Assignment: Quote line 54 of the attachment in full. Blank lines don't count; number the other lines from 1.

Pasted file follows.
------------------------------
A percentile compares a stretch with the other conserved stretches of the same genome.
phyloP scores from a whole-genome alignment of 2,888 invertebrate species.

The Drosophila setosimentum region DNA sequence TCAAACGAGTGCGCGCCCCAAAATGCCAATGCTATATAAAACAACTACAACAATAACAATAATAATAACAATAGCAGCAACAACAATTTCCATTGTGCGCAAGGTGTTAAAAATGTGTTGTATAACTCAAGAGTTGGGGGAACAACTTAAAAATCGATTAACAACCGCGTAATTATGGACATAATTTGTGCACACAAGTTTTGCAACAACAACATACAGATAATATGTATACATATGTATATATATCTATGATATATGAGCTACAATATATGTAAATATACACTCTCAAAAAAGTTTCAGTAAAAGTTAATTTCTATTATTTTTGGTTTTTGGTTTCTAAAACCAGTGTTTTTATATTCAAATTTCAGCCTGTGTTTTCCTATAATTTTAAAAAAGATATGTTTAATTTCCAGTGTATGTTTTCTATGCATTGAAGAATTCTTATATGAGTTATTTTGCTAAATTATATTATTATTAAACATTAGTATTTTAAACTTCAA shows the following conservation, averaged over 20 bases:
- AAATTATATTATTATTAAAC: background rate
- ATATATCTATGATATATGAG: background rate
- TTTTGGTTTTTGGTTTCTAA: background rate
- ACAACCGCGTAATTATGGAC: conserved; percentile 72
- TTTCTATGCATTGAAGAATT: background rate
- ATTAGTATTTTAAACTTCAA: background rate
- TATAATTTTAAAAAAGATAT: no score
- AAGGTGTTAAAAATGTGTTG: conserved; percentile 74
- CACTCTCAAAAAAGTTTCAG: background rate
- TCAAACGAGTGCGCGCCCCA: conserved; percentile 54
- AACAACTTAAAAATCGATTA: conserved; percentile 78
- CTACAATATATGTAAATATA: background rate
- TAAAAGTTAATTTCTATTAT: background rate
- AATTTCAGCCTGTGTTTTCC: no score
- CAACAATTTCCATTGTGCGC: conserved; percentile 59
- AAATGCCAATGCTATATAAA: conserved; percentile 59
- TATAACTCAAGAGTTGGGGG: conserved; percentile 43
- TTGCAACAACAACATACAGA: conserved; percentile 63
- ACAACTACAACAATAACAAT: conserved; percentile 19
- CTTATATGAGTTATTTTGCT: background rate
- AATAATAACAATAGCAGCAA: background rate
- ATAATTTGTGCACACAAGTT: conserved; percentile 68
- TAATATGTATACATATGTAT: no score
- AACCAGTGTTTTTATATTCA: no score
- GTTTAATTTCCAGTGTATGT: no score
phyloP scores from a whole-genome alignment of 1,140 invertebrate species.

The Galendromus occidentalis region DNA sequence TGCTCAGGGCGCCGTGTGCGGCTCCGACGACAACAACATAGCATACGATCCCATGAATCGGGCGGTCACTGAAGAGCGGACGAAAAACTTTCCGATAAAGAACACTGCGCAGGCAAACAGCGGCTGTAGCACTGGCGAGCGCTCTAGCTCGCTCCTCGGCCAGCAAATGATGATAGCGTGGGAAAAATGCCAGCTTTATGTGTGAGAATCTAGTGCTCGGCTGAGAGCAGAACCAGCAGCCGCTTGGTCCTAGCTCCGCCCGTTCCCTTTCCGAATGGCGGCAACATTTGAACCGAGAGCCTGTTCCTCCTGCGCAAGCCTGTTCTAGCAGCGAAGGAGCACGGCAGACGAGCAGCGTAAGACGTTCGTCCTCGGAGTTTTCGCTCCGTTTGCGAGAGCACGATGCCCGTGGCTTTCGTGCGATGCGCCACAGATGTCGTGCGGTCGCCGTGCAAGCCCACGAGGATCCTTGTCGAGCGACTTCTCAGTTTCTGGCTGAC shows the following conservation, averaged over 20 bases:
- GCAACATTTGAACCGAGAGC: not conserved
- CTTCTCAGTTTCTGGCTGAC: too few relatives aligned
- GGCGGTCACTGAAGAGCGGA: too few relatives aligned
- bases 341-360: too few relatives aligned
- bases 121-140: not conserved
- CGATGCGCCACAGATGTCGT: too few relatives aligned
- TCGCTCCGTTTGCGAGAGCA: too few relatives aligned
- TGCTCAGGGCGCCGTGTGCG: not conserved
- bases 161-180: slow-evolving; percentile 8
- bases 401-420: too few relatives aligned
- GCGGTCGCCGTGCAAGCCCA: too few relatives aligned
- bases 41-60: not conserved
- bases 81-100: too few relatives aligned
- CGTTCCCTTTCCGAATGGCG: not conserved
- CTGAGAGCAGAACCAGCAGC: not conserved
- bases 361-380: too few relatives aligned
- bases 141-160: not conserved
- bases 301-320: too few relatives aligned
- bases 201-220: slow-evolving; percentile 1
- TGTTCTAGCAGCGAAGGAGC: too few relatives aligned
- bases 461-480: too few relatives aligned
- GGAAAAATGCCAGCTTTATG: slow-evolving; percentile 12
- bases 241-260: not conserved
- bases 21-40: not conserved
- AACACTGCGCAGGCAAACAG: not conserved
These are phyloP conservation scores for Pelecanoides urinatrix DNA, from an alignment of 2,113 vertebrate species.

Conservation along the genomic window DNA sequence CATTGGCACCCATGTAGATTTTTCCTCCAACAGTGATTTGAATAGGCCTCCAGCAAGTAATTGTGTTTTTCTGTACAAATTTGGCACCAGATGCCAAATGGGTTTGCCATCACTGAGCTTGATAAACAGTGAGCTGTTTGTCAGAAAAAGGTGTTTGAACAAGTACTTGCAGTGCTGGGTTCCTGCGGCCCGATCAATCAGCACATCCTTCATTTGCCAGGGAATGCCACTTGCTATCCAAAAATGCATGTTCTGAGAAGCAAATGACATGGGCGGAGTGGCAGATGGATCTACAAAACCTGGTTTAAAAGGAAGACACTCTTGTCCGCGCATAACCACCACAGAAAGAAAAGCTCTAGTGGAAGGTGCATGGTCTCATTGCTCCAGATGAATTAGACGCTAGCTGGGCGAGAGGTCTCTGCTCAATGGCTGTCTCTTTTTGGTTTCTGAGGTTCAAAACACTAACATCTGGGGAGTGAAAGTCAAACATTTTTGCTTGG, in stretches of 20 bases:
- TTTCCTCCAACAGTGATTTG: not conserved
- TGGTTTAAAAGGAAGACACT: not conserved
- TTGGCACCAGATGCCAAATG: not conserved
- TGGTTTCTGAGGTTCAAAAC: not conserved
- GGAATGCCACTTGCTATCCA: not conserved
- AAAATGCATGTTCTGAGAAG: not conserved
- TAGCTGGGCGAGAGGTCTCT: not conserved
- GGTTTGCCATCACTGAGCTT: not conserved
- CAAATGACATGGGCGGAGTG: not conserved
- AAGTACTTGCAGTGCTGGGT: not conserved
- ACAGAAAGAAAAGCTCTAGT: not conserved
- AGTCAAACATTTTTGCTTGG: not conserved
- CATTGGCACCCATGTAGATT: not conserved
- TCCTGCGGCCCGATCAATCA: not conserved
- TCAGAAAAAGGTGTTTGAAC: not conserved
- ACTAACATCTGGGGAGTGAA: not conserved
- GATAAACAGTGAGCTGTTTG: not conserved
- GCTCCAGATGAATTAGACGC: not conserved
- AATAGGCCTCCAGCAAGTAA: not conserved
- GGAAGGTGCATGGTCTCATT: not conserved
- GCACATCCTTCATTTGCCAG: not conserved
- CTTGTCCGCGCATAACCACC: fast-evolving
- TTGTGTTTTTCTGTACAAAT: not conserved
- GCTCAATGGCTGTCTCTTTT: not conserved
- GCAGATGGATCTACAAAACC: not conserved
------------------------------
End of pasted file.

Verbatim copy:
- bases 21-40: not conserved